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The family of former Lely High School football player Ereck Plancher may still be able to collect millions in damages directly from the school's athletic department.
The Florida Supreme Court agreed Wednesday to consider arguments in the ongoing litigation between the Plancher family and the UCF Athletics Association. The appellate court's ruling could have an impact on every public university in the state of Florida.
Plancher died after UCF offseason conditioning drills in March 2008. His parents, Enock and Gisele Plancher, filed a wrongful-death lawsuit and were awarded $10 million in damages by an Orange County jury in June 2011.
The UCF Athletics Association appealed, arguing the organization should be treated as a state agency and be eligible for the state's sovereign-immunity clause capping payouts $200,000. Any additional payments must be approved by the Legislature, which rarely awards claims because it is considered an undue burden on taxpayers.
The Plancher attorneys contend the UCF athletic department operated as a private organization and carried insurance coverage that indicated it expected to be subject to unlimited damages.
The Fifth District Court of Appeal ruled in favor UCFAA in August 2013, slashing the damages the athletics program owed Plancher's family.
Plancher attorneys appealed the decision, and the Florida Supreme Court announced Wednesday that it would review the issue.
"I have spoken with the Planchers, and they're elated the Florida Supreme Court has agreed to hear their son's case," said J.D. Dowell, one of the attorneys representing the Plancher family. "It has been a long and difficult case, and they're thankful it is moving forward."
UCF officials said they are confident the Fifth District Court of Appeal made the correct ruling.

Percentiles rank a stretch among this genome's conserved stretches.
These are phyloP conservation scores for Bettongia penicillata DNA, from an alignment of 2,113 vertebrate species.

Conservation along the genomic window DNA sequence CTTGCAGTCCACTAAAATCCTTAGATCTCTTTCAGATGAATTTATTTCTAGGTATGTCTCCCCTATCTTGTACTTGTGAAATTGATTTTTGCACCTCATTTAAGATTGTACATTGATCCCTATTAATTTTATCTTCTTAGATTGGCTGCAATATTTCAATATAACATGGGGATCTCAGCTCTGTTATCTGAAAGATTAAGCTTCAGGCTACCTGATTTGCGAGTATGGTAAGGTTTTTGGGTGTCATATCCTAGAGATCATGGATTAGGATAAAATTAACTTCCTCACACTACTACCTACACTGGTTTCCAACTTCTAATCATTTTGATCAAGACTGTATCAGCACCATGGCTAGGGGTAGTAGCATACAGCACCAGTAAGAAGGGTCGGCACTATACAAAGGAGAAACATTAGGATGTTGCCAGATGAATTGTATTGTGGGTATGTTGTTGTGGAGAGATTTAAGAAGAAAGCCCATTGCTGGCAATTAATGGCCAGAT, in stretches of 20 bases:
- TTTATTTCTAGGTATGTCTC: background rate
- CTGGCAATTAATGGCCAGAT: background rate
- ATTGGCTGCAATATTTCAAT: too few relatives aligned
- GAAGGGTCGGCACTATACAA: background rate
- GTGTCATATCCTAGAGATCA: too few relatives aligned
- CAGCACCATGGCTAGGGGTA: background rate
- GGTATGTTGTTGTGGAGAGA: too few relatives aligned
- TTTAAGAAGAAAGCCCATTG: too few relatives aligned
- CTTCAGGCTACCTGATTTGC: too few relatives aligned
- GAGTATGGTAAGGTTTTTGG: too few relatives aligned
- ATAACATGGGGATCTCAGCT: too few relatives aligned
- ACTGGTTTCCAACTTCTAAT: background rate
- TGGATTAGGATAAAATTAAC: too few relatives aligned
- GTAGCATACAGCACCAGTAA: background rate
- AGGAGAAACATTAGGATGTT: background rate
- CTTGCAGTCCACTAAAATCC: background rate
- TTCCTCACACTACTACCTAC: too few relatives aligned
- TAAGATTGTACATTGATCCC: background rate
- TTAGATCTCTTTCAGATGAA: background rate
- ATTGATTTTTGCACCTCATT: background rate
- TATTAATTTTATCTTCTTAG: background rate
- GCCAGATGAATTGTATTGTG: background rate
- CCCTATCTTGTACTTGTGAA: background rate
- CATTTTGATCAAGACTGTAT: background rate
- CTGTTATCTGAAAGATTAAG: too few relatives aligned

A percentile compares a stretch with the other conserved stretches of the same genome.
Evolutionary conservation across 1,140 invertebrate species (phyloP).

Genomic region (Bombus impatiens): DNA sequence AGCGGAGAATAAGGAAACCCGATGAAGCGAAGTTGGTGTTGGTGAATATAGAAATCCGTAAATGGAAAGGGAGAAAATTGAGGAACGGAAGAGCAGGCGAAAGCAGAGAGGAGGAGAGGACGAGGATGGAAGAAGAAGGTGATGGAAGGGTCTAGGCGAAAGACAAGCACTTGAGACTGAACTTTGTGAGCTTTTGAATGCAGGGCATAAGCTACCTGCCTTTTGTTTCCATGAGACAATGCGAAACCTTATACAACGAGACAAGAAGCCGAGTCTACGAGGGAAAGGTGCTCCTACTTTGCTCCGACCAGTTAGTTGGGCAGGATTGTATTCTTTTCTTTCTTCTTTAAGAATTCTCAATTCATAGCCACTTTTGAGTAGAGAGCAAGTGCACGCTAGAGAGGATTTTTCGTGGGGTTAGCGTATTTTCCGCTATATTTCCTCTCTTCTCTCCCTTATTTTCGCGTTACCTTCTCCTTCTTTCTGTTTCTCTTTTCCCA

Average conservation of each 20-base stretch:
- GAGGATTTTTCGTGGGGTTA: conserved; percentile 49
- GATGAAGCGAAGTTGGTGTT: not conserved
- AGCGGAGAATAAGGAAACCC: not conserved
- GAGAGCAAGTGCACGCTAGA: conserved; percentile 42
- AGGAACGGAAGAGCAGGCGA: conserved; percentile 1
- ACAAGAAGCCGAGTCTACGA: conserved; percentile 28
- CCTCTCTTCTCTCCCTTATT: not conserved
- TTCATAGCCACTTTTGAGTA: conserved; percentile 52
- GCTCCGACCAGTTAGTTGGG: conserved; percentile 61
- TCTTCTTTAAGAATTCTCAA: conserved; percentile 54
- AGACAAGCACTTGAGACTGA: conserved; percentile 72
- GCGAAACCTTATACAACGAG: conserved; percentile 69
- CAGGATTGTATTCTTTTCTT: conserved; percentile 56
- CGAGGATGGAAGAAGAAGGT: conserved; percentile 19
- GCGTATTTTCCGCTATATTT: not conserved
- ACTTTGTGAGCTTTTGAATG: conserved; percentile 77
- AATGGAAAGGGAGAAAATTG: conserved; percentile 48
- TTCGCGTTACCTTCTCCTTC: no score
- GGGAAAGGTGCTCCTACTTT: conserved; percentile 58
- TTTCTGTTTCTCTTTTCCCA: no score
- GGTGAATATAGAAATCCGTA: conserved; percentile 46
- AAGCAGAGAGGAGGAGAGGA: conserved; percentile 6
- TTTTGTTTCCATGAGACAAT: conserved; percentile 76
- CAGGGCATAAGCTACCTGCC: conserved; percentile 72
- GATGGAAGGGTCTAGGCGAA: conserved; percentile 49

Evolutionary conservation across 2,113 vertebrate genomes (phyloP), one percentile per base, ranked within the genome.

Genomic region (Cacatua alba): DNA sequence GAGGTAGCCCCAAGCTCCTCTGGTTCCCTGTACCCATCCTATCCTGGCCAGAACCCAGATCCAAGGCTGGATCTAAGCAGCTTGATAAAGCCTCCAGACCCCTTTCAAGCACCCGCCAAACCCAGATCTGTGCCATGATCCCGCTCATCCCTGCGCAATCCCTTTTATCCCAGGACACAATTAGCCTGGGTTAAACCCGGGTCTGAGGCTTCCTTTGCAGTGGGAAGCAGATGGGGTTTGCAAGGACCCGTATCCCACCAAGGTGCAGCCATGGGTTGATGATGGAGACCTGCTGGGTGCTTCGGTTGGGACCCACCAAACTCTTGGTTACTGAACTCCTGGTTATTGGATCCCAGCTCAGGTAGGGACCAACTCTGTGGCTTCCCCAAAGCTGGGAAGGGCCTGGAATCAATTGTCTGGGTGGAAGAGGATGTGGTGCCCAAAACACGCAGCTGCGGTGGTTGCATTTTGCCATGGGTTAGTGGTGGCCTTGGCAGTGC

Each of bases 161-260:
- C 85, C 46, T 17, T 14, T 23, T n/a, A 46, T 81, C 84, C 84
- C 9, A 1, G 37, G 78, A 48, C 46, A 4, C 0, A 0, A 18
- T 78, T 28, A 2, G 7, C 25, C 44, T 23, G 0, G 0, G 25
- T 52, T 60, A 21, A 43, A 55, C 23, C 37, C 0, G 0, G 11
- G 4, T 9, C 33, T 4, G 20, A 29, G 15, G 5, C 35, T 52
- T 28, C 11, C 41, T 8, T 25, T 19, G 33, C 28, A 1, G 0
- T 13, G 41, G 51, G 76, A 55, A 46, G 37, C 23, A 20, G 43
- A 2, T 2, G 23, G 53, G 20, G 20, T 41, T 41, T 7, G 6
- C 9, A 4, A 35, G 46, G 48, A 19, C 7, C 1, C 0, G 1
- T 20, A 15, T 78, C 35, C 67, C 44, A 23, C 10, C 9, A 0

"We believe the opinion from the Fifth District Court of Appeal was thoughtful and well-reasoned," UCF spokesman Grant Heston said. "We are hopeful the Florida Supreme Court will uphold that opinion, one that is of great importance to public universities in Florida."
The Plancher attorneys must file their first brief in the appeal Sept. 8, and UCF Athletics Association attorneys must respond within 20 days. The court indicated it did not intend to hear oral arguments in the case, instead opting to review the arguments made before the Fifth District Court of Appeal.
Fees related to the original Plancher jury ruling continue to climb and have reached nearly $15 million.
UCFAA has two insurance policies that could cover damages up to $21 million. Attorneys representing the insurance companies have been leading the UCFAA appeal efforts.
The Florida Supreme Court's ruling would have an impact on other public universities throughout the state. Every school in the state, including the University of Florida and Florida State University, signed a brief in support of UCFAA's appeal to the Fifth District Court of Appeal arguing athletic-association direct-support organizations should be eligible for sovereign immunity even though it wasn't explicitly listed in the original law passed by the Legislature creating the groups.
UF has one of the highest-profile athletic associations in the state.
The athletic associations became popular in Florida as a way of shielding donors from the scrutiny they could expect giving to the main university. Plancher attorneys argued this meant the groups should be treated as private entities and lost their right to be treated as state agencies. UCFAA attorneys countered the organization was completely controlled by state public employees, including UCF President John Hitt.
Orange County Circuit Judge Robert M. Evans, who first ruled in favor of the Plancher family on the sovereign-immunity issue before the trial, said it was a difficult decision and expected it to be revisited by the appeal court.
Plancher was an 18-year-old wide receiver who collapsed after offseason conditioning drills supervised by UCF's coaching staff in March 2008.
UCF officials argued they did everything possible to save his life. Plancher attorneys countered his death was caused by complications from sickle-cell trait and the UCFAA staff failed to follow its own procedures that could have saved his life.